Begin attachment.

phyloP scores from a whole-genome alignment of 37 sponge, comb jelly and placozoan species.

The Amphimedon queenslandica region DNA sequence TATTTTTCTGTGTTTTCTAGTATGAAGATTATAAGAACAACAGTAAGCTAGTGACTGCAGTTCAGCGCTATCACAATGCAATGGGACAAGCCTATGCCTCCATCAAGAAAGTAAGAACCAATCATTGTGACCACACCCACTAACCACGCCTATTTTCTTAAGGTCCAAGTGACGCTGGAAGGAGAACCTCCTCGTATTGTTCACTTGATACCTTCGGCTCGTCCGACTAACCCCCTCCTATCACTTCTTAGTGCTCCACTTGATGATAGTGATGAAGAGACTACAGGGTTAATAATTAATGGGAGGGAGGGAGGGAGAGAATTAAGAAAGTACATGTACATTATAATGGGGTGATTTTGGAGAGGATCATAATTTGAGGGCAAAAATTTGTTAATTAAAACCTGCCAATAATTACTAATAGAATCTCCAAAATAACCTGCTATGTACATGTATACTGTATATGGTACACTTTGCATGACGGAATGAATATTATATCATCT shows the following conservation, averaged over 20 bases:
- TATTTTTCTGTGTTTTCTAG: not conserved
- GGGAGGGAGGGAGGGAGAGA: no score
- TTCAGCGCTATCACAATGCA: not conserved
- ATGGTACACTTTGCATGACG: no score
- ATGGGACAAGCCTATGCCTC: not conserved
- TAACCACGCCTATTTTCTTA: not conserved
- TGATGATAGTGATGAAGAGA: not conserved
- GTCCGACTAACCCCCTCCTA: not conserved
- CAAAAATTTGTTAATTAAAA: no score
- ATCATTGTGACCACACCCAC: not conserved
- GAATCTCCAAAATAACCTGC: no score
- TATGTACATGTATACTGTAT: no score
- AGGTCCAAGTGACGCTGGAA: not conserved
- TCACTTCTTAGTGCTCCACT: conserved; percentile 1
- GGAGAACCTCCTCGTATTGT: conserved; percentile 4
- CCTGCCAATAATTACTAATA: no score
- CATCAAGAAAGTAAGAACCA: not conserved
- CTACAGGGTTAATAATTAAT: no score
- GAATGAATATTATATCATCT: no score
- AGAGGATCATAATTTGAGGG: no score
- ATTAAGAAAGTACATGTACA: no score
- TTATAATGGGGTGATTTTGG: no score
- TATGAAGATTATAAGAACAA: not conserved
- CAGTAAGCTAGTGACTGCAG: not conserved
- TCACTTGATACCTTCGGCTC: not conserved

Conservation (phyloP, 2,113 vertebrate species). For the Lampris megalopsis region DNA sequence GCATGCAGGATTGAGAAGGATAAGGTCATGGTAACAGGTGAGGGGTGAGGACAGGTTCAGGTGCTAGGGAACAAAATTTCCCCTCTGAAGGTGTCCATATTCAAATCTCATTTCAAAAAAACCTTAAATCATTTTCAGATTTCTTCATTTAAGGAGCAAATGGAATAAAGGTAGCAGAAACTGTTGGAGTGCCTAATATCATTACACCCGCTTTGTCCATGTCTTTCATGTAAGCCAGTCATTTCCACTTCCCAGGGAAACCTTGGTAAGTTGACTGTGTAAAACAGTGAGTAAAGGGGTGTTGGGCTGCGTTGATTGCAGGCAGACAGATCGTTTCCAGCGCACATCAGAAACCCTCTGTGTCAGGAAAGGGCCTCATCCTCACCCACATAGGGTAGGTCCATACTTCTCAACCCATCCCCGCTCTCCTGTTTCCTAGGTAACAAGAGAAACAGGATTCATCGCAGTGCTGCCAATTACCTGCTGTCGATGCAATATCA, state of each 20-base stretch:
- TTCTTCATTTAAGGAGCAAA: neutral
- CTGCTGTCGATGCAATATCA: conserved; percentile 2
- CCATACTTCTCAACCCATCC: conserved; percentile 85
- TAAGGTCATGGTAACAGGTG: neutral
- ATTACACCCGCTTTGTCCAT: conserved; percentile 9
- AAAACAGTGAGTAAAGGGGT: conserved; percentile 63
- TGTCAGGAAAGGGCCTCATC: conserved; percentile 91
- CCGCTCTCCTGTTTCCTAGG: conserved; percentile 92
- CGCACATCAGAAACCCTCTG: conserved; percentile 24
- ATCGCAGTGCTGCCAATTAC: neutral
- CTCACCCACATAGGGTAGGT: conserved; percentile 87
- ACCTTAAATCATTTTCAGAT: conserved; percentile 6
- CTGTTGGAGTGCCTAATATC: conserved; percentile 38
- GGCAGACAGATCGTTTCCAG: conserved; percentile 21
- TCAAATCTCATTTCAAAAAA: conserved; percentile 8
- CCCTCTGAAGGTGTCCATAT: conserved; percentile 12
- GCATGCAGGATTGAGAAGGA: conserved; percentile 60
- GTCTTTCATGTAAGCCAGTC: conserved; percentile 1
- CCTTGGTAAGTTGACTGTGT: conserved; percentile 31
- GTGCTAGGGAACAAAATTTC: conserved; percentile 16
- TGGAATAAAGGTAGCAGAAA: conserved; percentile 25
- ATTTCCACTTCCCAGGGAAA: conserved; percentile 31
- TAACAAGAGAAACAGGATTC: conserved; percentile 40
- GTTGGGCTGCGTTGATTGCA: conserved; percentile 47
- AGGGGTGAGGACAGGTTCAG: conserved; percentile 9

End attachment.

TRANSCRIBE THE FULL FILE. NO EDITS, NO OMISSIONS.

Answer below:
phyloP scores from a whole-genome alignment of 37 sponge, comb jelly and placozoan species.

The Amphimedon queenslandica region DNA sequence TATTTTTCTGTGTTTTCTAGTATGAAGATTATAAGAACAACAGTAAGCTAGTGACTGCAGTTCAGCGCTATCACAATGCAATGGGACAAGCCTATGCCTCCATCAAGAAAGTAAGAACCAATCATTGTGACCACACCCACTAACCACGCCTATTTTCTTAAGGTCCAAGTGACGCTGGAAGGAGAACCTCCTCGTATTGTTCACTTGATACCTTCGGCTCGTCCGACTAACCCCCTCCTATCACTTCTTAGTGCTCCACTTGATGATAGTGATGAAGAGACTACAGGGTTAATAATTAATGGGAGGGAGGGAGGGAGAGAATTAAGAAAGTACATGTACATTATAATGGGGTGATTTTGGAGAGGATCATAATTTGAGGGCAAAAATTTGTTAATTAAAACCTGCCAATAATTACTAATAGAATCTCCAAAATAACCTGCTATGTACATGTATACTGTATATGGTACACTTTGCATGACGGAATGAATATTATATCATCT shows the following conservation, averaged over 20 bases:
- TATTTTTCTGTGTTTTCTAG: not conserved
- GGGAGGGAGGGAGGGAGAGA: no score
- TTCAGCGCTATCACAATGCA: not conserved
- ATGGTACACTTTGCATGACG: no score
- ATGGGACAAGCCTATGCCTC: not conserved
- TAACCACGCCTATTTTCTTA: not conserved
- TGATGATAGTGATGAAGAGA: not conserved
- GTCCGACTAACCCCCTCCTA: not conserved
- CAAAAATTTGTTAATTAAAA: no score
- ATCATTGTGACCACACCCAC: not conserved
- GAATCTCCAAAATAACCTGC: no score
- TATGTACATGTATACTGTAT: no score
- AGGTCCAAGTGACGCTGGAA: not conserved
- TCACTTCTTAGTGCTCCACT: conserved; percentile 1
- GGAGAACCTCCTCGTATTGT: conserved; percentile 4
- CCTGCCAATAATTACTAATA: no score
- CATCAAGAAAGTAAGAACCA: not conserved
- CTACAGGGTTAATAATTAAT: no score
- GAATGAATATTATATCATCT: no score
- AGAGGATCATAATTTGAGGG: no score
- ATTAAGAAAGTACATGTACA: no score
- TTATAATGGGGTGATTTTGG: no score
- TATGAAGATTATAAGAACAA: not conserved
- CAGTAAGCTAGTGACTGCAG: not conserved
- TCACTTGATACCTTCGGCTC: not conserved

Conservation (phyloP, 2,113 vertebrate species). For the Lampris megalopsis region DNA sequence GCATGCAGGATTGAGAAGGATAAGGTCATGGTAACAGGTGAGGGGTGAGGACAGGTTCAGGTGCTAGGGAACAAAATTTCCCCTCTGAAGGTGTCCATATTCAAATCTCATTTCAAAAAAACCTTAAATCATTTTCAGATTTCTTCATTTAAGGAGCAAATGGAATAAAGGTAGCAGAAACTGTTGGAGTGCCTAATATCATTACACCCGCTTTGTCCATGTCTTTCATGTAAGCCAGTCATTTCCACTTCCCAGGGAAACCTTGGTAAGTTGACTGTGTAAAACAGTGAGTAAAGGGGTGTTGGGCTGCGTTGATTGCAGGCAGACAGATCGTTTCCAGCGCACATCAGAAACCCTCTGTGTCAGGAAAGGGCCTCATCCTCACCCACATAGGGTAGGTCCATACTTCTCAACCCATCCCCGCTCTCCTGTTTCCTAGGTAACAAGAGAAACAGGATTCATCGCAGTGCTGCCAATTACCTGCTGTCGATGCAATATCA, state of each 20-base stretch:
- TTCTTCATTTAAGGAGCAAA: neutral
- CTGCTGTCGATGCAATATCA: conserved; percentile 2
- CCATACTTCTCAACCCATCC: conserved; percentile 85
- TAAGGTCATGGTAACAGGTG: neutral
- ATTACACCCGCTTTGTCCAT: conserved; percentile 9
- AAAACAGTGAGTAAAGGGGT: conserved; percentile 63
- TGTCAGGAAAGGGCCTCATC: conserved; percentile 91
- CCGCTCTCCTGTTTCCTAGG: conserved; percentile 92
- CGCACATCAGAAACCCTCTG: conserved; percentile 24
- ATCGCAGTGCTGCCAATTAC: neutral
- CTCACCCACATAGGGTAGGT: conserved; percentile 87
- ACCTTAAATCATTTTCAGAT: conserved; percentile 6
- CTGTTGGAGTGCCTAATATC: conserved; percentile 38
- GGCAGACAGATCGTTTCCAG: conserved; percentile 21
- TCAAATCTCATTTCAAAAAA: conserved; percentile 8
- CCCTCTGAAGGTGTCCATAT: conserved; percentile 12
- GCATGCAGGATTGAGAAGGA: conserved; percentile 60
- GTCTTTCATGTAAGCCAGTC: conserved; percentile 1
- CCTTGGTAAGTTGACTGTGT: conserved; percentile 31
- GTGCTAGGGAACAAAATTTC: conserved; percentile 16
- TGGAATAAAGGTAGCAGAAA: conserved; percentile 25
- ATTTCCACTTCCCAGGGAAA: conserved; percentile 31
- TAACAAGAGAAACAGGATTC: conserved; percentile 40
- GTTGGGCTGCGTTGATTGCA: conserved; percentile 47
- AGGGGTGAGGACAGGTTCAG: conserved; percentile 9